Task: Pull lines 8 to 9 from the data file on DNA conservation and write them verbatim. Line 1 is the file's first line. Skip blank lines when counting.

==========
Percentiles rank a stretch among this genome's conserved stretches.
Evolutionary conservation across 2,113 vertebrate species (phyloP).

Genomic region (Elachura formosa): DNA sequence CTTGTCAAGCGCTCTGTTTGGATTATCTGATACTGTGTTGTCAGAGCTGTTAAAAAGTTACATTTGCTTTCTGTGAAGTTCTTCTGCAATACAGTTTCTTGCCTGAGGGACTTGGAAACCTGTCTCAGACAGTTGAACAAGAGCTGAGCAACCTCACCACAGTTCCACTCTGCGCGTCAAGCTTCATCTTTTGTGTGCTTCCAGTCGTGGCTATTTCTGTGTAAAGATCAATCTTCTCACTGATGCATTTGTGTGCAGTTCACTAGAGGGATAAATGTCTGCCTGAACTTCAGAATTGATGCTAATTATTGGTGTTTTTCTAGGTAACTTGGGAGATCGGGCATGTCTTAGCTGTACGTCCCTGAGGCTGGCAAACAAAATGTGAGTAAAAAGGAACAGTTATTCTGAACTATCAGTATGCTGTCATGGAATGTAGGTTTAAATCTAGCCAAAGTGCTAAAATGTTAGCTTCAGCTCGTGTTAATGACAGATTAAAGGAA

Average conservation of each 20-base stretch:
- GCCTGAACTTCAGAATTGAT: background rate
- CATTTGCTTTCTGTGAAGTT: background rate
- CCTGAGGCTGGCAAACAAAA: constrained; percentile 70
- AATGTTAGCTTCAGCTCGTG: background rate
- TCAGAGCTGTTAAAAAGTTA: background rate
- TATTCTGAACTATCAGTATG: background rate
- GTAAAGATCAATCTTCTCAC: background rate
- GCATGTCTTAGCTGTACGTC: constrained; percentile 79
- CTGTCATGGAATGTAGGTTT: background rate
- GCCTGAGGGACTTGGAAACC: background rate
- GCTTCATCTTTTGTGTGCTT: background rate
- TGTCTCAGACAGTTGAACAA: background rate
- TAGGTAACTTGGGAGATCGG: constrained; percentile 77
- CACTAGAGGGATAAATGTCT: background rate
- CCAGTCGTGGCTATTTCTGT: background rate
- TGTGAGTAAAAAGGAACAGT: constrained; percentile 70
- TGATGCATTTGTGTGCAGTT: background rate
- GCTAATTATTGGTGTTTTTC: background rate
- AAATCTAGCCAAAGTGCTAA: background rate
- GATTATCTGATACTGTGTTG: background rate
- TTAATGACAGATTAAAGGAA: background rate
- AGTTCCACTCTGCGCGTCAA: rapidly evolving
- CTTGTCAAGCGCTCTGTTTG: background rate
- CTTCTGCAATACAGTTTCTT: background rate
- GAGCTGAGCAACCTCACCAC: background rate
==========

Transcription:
- AATGTTAGCTTCAGCTCGTG: background rate
- TCAGAGCTGTTAAAAAGTTA: background rate